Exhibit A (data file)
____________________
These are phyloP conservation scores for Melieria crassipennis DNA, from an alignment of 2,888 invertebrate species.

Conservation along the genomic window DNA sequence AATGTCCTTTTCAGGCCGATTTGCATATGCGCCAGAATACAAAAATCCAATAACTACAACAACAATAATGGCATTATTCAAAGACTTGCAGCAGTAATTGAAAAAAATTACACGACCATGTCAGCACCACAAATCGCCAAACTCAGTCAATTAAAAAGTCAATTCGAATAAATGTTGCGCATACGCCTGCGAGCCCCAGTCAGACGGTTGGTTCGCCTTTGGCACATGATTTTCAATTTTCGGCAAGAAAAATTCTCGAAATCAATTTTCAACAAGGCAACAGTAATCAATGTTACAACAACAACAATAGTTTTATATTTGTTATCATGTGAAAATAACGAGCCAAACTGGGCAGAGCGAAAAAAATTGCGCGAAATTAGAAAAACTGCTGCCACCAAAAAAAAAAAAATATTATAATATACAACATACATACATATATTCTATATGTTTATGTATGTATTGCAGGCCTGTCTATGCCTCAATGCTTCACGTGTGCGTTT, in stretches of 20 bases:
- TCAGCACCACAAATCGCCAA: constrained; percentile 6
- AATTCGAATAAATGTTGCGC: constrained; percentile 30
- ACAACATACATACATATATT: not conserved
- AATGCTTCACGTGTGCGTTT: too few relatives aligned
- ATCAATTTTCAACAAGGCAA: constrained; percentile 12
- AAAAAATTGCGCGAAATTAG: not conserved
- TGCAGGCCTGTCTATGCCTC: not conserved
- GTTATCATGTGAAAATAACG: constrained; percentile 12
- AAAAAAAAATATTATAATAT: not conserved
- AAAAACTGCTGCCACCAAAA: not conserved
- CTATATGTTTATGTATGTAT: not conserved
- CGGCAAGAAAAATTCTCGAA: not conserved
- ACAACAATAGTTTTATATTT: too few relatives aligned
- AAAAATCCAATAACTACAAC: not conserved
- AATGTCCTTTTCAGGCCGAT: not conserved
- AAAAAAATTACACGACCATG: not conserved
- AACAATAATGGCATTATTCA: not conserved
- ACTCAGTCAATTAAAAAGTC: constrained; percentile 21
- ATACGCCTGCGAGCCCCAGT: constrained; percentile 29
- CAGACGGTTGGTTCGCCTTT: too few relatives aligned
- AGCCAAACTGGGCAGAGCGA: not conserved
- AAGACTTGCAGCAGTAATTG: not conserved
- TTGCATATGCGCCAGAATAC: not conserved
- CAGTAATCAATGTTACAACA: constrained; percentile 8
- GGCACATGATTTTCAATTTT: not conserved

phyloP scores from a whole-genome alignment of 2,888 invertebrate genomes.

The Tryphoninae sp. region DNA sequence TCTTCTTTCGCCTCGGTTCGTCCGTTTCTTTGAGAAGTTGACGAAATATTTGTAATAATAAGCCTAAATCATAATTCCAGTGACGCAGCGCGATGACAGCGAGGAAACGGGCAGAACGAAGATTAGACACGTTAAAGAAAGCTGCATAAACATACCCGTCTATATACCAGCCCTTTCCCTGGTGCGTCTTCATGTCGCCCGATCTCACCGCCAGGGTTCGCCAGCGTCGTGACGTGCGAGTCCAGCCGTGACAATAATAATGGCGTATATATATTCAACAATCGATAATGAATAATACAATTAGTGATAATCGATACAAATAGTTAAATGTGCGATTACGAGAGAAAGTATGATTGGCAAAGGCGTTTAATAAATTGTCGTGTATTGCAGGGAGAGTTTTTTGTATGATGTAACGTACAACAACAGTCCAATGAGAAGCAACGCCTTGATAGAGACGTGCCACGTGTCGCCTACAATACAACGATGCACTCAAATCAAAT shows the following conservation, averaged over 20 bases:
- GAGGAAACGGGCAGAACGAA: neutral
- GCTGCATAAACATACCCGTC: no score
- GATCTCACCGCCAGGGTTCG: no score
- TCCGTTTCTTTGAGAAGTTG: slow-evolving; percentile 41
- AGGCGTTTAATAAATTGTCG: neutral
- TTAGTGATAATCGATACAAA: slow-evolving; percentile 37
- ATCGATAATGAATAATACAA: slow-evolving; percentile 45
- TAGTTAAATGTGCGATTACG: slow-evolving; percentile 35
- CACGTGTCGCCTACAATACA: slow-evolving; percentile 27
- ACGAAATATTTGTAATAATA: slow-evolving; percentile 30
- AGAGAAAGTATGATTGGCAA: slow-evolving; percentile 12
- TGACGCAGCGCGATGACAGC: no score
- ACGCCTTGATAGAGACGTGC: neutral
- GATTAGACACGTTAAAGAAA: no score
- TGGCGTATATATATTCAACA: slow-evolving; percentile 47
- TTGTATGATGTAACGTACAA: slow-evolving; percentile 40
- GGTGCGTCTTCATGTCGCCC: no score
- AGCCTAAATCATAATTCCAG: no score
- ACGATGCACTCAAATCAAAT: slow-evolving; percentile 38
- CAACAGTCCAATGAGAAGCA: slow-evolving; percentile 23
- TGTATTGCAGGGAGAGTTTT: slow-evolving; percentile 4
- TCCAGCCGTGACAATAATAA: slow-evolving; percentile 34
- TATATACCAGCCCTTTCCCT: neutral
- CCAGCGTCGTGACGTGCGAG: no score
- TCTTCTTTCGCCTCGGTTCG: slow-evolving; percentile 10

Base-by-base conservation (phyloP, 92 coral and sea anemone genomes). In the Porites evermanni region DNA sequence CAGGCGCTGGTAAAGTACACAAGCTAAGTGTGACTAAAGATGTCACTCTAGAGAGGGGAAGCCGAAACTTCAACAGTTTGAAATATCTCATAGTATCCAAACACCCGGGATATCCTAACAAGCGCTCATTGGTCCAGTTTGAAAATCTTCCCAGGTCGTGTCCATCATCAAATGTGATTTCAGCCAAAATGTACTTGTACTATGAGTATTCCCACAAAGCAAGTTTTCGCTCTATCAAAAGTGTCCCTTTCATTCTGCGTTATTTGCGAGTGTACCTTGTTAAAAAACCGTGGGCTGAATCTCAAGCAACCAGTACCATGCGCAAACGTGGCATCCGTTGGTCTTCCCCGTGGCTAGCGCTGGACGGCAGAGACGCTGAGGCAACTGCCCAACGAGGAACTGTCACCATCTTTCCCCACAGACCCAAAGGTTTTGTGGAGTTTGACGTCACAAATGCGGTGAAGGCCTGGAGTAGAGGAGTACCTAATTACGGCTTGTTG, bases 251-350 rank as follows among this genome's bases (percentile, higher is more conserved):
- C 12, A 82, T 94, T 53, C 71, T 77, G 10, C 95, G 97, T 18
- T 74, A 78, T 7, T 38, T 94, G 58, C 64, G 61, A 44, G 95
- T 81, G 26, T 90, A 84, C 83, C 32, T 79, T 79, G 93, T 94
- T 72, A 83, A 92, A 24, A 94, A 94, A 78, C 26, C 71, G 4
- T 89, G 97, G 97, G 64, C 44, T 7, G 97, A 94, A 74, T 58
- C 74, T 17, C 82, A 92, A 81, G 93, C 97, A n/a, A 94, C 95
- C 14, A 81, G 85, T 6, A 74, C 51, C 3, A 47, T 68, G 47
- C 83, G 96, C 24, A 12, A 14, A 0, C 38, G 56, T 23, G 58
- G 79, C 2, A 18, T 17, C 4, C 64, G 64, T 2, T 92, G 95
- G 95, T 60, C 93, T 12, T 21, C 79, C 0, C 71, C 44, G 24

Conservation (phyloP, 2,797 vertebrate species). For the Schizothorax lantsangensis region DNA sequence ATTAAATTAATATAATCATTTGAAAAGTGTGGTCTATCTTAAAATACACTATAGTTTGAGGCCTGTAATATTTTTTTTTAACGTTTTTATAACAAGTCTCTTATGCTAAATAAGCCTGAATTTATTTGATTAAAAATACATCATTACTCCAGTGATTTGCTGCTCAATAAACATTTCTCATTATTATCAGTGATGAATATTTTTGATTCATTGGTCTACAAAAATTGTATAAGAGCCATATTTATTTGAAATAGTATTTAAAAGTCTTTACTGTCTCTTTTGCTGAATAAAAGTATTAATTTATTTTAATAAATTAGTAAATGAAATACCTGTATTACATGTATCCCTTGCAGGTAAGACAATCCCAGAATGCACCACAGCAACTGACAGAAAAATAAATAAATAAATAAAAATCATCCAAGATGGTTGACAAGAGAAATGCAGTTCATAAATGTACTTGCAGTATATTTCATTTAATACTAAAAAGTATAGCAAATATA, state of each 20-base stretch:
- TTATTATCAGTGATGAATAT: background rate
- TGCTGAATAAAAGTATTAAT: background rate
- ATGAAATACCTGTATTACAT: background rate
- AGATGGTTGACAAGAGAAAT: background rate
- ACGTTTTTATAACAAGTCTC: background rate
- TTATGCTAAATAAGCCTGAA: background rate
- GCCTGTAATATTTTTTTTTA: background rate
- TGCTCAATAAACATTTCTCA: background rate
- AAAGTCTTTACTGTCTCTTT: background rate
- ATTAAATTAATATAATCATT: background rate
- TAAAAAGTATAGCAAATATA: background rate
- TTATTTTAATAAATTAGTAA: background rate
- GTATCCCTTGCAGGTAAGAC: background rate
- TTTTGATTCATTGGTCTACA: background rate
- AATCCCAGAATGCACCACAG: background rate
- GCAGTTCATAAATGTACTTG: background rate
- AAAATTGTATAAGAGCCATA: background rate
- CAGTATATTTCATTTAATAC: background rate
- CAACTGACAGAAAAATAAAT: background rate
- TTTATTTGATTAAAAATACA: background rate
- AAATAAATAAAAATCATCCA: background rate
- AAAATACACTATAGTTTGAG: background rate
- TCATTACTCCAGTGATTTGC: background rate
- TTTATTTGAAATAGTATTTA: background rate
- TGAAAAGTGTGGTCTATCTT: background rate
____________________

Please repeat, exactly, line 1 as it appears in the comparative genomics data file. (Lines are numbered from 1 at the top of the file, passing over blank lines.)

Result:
These are phyloP conservation scores for Melieria crassipennis DNA, from an alignment of 2,888 invertebrate species.